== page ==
This post was contributed by worship leader Mike Hale. Below is one of my favorite poems by Dr. John McKenna and his wife Nancy. Students of theology are sometimes surprised to learn that in addition to being a theology professor at several schools and a doctrinal advisor to Grace Communion International, John is also a gifted poet. The Burning Green (1996, Wipf and Stock Publishers) is a collection of their poetry, and is available at . John and Nancy wrote in the book's Foreword in 1996, Throughout our more than twenty years of marriage [and now more than thirty] Nancy and I have struggled to give these poems a voice that might reflect the gift of God with us. We are of a time that is deeply wounded. Our language echos its rage and folly. We are thankful to be free from its destructive power. To this freedom we hope our poems will point their readers. The Bible verses [included alongside each poem] are meant to help us hear. Sometimes a certain type of poe

Stunning truth

Joseph Tkach provides in his  July 2010 letter  a clear and concise summary of the stunning truth of the gospel of God's grace in Jesus Christ. With his permission, I've reproduced below the main body of his letter, and added hyperlinks to the Scripture passages that he references. Enjoy! In the movie, “A Few Good Men,” Jack Nicholson plays the role of Colonel Nathan Jessup. Tom Cruise plays Lieutenant Lionel Kaffee, who intensely cross-examines the Colonel in a military trial. Exasperated, the Colonel finally shouts, “You want answers?” Kaffee rejoins, “I want the truth!” And the Colonel famously responds, “You can’t handle the truth!”  The phrase jars us even as it resonates with John’s Gospel where Jesus declared, “You will know the truth, and the truth will set you free.” And that is precisely the challenge: Truth can set us free—but we can’t always handle the truth! The truth is that in Jesus Christ we are already forgiven, reconciled and beloved of God ( Colossians 1:20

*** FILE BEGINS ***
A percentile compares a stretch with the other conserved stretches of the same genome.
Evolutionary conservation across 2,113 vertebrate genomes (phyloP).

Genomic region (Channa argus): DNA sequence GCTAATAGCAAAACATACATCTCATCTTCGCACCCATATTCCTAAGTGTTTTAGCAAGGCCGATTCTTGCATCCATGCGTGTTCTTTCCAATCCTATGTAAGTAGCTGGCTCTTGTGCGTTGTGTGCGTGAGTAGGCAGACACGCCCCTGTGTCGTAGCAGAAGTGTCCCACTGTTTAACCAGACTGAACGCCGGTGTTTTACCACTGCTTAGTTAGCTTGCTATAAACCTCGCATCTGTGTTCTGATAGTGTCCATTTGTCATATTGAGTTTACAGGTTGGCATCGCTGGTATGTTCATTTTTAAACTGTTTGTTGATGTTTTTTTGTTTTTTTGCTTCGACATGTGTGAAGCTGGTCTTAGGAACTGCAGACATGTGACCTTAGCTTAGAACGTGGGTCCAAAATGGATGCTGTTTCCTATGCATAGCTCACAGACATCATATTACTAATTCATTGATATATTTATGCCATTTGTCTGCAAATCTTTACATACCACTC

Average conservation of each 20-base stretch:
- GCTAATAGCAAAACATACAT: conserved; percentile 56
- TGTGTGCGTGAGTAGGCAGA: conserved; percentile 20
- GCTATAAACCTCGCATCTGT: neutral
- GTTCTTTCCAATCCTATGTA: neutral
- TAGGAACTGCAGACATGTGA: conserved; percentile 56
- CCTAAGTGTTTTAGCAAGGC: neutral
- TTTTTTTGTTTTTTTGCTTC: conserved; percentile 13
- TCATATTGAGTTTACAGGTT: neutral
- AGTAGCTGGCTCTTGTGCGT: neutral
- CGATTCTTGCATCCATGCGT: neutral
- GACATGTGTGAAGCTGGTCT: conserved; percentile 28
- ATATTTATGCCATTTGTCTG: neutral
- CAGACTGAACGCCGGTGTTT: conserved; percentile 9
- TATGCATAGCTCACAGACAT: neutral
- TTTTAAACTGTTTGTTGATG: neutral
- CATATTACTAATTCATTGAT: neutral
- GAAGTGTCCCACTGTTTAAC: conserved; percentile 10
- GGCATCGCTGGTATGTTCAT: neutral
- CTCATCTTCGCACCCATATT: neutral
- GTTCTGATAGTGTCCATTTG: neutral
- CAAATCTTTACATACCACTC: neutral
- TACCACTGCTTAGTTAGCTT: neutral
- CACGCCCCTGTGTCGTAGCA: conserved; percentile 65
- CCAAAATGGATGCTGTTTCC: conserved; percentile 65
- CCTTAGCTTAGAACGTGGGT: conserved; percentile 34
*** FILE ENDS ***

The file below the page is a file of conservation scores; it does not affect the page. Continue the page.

Concerning the Judgment

How does trinitarian theology address the idea of the Judgment? How does it understand verses like Daniel 12:2, which says, "Multitudes who sleep in the dust of the earth will awake: some to everlasting life, others to shame and everlasting contempt."  If all, in Jesus, are included and forgiven, why this prophecy about some receiving "everlasting contempt"? And what about the similar statement in 2 Thessalonians 1:6-9: “God is just: He will pay back trouble to those who trouble you and give relief to you who are troubled, and to us as well. This will happen when the Lord Jesus is revealed from heaven in blazing fire with his powerful angels. He will punish those who do not know God and do not obey the gospel of our Lord Jesus. They will be punished with everlasting destruction and shut out from the presence of the Lord and from the majesty of his power.” These and other passages of Scripture speak of the Judgment that occurs when Jesus is “revealed” (someti

The urgent second step: Rewriting our ‘roadmap’ to serving in the hope of the risen Lord

This post was contributed by worship leader Mike Hale. The things that a worship leader says and does are important. Why? Because in part, over months and years, it helps shape a congregation’s understanding of God, scripture, and the living relationship of Father, Son and Holy Spirit with all creation. Wow! That sounds daunting! So for help with this important task, we’ve been looking at what Andrew Purves has to say in The Resurrection of Ministry: serving in the hope of the risen Lord (IVP 2010). We saw that the crucial first step to ministering in the hope of the risen Lord is to focus on the person that is Jesus—not some general concept of God. Everything else follows as a result of this confession, and the truth it bears witness to. The urgent second step is a willingness to admit that some rewriting of our ‘roadmap’ to faith and ministry i s re quired. Purves says we must give additional thought to the central issues of Christia n fa ith and admit that we are sometimes u